Fears and Facts About Antidepressants
Fact: Antidepressants are usually covered by insurance plans with prescription drug coverage. The cost of antidepressants varies widely, depending on the dosage, the drug you are taking, and whether it is available as a generic. Even without insurance coverage, it is possible to purchase a generic antidepressant for as little as $15 per month.
Fear: Taking an antidepressant is a sign of weakness.
Fact: Like medical conditions such as diabetes or high cholesterol, major depression is a condition that often responds to medication. When depression interferes with your ability to function normally, seeking treatment is not a sign of weakness. It’s a sign of good self-care.
Fear: Antidepressants increase the risk of suicide.
Fact: Studies in recent years have raised concerns that antidepressants may raise the risk of suicidal thoughts or behaviors (but not deaths) among children, adolescents, and young adults. For example, a 2009 review in the British Medical Journal (BMJ) looked at 372 studies involving nearly 100,000 people who were taking antidepressants. It found that compared to placebo, antidepressants were associated with a slightly higher risk for suicidal thoughts in some children and young adults, have no effect on suicide risk among those 25 to 64, and reduce the risk in those 65 and older.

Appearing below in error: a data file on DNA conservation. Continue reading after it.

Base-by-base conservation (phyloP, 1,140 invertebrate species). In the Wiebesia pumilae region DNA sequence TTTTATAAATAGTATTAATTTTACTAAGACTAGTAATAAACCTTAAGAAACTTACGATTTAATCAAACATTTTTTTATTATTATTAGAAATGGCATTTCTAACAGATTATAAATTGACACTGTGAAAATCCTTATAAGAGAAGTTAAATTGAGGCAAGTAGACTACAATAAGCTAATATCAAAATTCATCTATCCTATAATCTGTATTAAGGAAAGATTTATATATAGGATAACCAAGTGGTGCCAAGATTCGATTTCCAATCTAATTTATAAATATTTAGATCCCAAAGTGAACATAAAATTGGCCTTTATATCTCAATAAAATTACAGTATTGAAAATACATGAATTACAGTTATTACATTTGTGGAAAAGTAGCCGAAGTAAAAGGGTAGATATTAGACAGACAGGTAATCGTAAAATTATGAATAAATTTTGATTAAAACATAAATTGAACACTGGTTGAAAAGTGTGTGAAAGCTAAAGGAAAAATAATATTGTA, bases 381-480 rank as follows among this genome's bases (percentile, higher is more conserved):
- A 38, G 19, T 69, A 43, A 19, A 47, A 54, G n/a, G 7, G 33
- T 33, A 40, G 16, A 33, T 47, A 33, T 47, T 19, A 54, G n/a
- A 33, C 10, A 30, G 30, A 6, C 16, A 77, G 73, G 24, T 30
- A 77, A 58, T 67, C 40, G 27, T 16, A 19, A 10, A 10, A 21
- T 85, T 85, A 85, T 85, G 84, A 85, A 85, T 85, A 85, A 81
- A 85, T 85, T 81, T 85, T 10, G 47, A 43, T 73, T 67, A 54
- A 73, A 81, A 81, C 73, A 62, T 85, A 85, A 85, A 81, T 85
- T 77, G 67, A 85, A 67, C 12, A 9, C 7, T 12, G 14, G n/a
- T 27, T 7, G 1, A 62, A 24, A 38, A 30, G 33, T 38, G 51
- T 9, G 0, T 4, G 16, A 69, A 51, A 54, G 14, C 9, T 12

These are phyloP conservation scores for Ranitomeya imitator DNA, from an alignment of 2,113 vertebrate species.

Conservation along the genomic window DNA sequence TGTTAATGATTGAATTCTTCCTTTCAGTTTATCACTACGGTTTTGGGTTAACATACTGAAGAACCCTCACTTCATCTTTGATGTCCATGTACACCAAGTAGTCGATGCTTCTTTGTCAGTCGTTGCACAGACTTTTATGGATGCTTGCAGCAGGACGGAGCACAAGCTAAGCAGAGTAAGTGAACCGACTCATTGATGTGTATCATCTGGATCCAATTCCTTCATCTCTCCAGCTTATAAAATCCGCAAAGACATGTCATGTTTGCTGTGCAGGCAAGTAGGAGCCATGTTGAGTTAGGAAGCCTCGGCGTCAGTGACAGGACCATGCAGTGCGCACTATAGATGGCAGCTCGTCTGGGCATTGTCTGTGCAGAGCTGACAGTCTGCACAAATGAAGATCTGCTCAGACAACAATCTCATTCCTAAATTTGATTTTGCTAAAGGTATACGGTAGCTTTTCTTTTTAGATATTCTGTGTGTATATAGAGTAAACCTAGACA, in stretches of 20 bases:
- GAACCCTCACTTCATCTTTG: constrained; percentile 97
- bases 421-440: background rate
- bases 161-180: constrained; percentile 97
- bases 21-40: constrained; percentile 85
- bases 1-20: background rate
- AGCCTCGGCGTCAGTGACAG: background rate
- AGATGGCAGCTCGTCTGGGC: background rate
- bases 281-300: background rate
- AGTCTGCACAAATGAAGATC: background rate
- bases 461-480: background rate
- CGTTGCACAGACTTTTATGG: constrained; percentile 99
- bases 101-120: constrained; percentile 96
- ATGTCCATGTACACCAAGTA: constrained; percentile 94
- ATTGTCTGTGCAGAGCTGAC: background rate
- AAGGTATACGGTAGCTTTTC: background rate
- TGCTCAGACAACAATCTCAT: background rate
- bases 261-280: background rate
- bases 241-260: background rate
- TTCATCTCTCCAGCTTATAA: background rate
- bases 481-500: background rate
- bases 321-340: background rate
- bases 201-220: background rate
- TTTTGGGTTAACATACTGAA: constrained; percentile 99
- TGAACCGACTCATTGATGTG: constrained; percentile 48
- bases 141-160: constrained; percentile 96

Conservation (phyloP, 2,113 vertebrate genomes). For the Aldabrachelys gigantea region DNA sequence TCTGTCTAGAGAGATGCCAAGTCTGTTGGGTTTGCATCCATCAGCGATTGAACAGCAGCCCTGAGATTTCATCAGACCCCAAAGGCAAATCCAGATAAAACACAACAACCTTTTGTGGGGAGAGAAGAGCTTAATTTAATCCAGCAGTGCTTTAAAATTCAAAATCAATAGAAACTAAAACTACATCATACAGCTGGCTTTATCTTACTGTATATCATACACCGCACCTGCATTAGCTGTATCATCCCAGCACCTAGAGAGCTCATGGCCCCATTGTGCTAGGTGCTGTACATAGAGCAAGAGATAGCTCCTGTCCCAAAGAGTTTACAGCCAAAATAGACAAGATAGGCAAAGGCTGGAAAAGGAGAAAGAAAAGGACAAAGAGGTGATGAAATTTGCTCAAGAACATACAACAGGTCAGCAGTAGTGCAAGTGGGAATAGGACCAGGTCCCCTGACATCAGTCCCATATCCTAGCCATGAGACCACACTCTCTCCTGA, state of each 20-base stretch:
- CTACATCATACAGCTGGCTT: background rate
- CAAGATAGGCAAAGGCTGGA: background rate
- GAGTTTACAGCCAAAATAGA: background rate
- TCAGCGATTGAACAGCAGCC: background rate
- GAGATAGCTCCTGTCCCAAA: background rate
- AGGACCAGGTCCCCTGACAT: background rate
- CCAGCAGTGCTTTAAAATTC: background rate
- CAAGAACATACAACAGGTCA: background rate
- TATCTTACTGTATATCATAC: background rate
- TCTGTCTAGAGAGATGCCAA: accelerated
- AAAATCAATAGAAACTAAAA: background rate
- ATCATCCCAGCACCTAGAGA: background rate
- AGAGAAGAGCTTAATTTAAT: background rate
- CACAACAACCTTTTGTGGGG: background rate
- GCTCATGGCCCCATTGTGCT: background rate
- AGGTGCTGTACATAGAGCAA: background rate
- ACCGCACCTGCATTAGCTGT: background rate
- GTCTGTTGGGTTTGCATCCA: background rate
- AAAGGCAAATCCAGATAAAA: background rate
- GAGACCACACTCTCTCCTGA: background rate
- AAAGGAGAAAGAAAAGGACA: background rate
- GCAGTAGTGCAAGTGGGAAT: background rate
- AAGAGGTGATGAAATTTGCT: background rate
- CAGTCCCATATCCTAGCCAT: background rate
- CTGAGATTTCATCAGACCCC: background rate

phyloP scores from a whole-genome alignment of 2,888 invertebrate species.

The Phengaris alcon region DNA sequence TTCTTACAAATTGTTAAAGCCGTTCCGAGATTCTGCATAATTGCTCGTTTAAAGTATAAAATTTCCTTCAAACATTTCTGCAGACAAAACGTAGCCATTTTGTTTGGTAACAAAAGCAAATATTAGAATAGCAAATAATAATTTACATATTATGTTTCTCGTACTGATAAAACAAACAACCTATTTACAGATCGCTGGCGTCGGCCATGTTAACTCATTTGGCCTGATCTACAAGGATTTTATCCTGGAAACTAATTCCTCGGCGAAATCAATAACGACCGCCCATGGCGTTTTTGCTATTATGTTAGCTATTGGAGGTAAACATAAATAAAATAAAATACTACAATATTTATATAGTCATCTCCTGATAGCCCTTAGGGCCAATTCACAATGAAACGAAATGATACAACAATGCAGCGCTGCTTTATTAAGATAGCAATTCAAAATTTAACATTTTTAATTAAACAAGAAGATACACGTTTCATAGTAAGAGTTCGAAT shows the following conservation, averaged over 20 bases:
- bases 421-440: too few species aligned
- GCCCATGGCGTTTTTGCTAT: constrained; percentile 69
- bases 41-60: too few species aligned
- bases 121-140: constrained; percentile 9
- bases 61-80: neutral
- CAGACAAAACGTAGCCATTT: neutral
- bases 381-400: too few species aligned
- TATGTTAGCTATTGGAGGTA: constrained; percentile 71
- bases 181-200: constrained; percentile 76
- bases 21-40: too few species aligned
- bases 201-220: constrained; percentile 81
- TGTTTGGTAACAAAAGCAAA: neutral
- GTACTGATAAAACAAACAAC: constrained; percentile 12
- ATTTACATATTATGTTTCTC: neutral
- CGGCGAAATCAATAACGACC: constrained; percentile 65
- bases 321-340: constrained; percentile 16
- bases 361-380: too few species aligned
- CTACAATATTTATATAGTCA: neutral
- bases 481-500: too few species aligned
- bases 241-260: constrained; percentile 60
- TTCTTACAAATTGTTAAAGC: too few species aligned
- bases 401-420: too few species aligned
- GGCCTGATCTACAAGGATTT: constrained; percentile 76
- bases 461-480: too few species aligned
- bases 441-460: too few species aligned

In 2004, the FDA required manufacturers of antidepressants to revise their labels to include a black box warning statement about these risks.
Other studies paint a different picture. A 2006 study published in PLoS Medicine suggests that antidepressants have saved thousands of lives. Data show that the U.S. suicide rate held fairly steady for 15 years before the popular antidepressant fluoxetine (Prozac) was sold and then dropped steadily over 14 years while sales of Prozac rose. The strongest effect was among women.
The bottom line: Regardless of your age or sex, it’s important to see a doctor immediately if you have suicidal thoughts.